Overdose risk higher for veterans getting opioids from both VA and other places

Matt Saintsing
December 07, 2018 - 1:00 pm

Photo by Jose M. Osorio/Chicago Tribune/TNS

Opioids have long been used to treat pain and for veterans with service-connected ailments like chronic pain, they can be a godsend. But a study published in the American Journal of Managed Care points to a darker reality: veterans filling opioid ‘scripts from multiple sources have a higher likelihood of overdose and even death. 

As far as the VA is concerned, there is no safe dose of opioids, and the risks climb with each increase. But the VA isn’t the only place vets receive medical care these days.

Many use private insurance gained through their jobs or Medicare. And with the expansion of the popular Veterans Choice Program, more are receiving a wide range of healthcare services outside of a VA hospital, an especially attractive option for vets who live in more rural parts of the country. 

 That doesn't’t mean every doctor is in the loop with each other, which can lead to difficulties in coordinating treatments, and that can be deadly. 

Photo by Lacy Atkins / The Tennessean-Nashville

To get a snapshot of the issue of opioid prescriptions on vets, researchers combed through more than 16,800 in Massachusetts who were using such pills over two years. 

Of those, more than half get their opioids through the VA, while 45 percent used both VA and non-VA pharmacies.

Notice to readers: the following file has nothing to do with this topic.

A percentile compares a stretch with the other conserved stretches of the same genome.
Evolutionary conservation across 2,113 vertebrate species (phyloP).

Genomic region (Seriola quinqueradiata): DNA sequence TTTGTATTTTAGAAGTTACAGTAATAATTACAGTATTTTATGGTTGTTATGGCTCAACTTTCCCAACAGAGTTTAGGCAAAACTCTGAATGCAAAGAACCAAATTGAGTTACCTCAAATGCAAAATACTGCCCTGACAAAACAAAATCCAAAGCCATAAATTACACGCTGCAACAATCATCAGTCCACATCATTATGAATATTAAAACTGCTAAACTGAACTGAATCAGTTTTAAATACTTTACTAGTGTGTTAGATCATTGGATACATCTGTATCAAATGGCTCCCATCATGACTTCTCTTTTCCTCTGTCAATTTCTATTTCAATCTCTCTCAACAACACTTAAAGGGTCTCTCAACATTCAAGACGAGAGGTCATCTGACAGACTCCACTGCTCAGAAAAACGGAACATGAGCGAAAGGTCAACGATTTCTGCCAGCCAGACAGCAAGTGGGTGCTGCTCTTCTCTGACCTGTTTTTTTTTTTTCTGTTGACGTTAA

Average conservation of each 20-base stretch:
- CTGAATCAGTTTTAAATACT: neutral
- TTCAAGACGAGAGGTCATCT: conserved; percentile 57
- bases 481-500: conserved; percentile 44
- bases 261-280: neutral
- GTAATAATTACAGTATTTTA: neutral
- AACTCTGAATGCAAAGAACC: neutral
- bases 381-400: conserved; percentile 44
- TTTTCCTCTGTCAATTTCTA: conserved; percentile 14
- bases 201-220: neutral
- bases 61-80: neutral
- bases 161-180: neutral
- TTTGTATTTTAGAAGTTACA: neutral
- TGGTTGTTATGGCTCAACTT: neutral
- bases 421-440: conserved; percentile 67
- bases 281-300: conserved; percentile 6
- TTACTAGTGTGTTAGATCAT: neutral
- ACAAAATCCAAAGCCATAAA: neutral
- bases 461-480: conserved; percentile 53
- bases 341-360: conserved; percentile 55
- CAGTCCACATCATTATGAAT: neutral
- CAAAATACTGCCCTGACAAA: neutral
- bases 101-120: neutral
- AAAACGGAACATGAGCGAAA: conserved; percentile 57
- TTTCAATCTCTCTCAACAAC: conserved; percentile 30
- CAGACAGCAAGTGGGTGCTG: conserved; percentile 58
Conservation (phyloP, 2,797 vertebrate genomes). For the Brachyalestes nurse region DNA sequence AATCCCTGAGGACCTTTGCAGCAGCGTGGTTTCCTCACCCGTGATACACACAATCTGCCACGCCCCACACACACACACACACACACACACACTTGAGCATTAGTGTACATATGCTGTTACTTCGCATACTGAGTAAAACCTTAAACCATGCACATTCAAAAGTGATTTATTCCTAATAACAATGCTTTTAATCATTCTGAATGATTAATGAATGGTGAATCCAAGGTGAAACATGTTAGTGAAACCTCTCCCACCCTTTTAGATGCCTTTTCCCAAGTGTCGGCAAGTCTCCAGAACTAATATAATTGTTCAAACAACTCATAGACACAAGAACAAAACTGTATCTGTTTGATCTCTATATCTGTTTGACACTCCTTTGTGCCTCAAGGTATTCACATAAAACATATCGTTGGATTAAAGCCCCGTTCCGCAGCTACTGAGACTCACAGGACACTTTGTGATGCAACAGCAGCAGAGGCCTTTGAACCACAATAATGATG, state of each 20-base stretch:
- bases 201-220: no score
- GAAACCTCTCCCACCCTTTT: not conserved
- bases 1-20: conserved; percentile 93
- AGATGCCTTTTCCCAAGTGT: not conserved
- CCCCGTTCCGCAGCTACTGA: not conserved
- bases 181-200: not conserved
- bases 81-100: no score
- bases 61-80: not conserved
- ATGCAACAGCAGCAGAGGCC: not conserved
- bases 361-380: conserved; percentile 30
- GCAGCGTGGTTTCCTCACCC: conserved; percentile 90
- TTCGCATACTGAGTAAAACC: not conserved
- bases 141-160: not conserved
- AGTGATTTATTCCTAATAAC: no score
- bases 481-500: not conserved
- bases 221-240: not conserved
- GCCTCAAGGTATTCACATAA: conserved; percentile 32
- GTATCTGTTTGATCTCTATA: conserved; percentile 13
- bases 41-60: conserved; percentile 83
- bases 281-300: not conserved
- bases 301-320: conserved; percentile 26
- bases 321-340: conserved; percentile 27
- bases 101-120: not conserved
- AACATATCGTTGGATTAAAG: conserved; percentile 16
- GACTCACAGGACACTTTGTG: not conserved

The differences between these two groups shed light on just how unsafe getting opioids from more than one place can be. 

Just seven percent of veterans who use the VA as their sole opioid provider received “high-dose” opioid therapy, compared to 26 percent for those who got them from more than one place. In other words, VA-only patients are three times less likely to receive a higher dose of a drug that is easily habit forming and often deadly. 

The numbers are even worse when it comes to mixing deadly drug combinations.

Benzodiazepines, or Benzos, are used to treat anxiety, insomnia and alcohol withdrawal. When taken with opioids, Benzos lead to 10 times a higher risk of overdose than just taking opioids alone. 

Eight percent of VA-only patients had both opioid and benzodiazepine prescriptions, a figure that shoots up to 35 percent for patients who used dual care. 

So, what’s the way forward?

The authors note that this study is only in Massachusetts, and with other parts of the country having their own cultures and structural issues, we shouldn't’t paint with such a broad brush. 

However, the researchers do say there are valuable lessons from the study. For one, they recommend more education for veterans and health care providers both in and outside VA. They also suggest a healthy circulation of naloxone, a drug that blocks the impacts of opioids, and if given correctly, has been shown to reverse the effects of an overdose. 

One  thing that’s certain is more coordination in care would go a long way to make opioid treatments safer. That means pharmacies, caseworkers, medical and mental health providers should work more in tandem to decrease any potential opioid abuse. 

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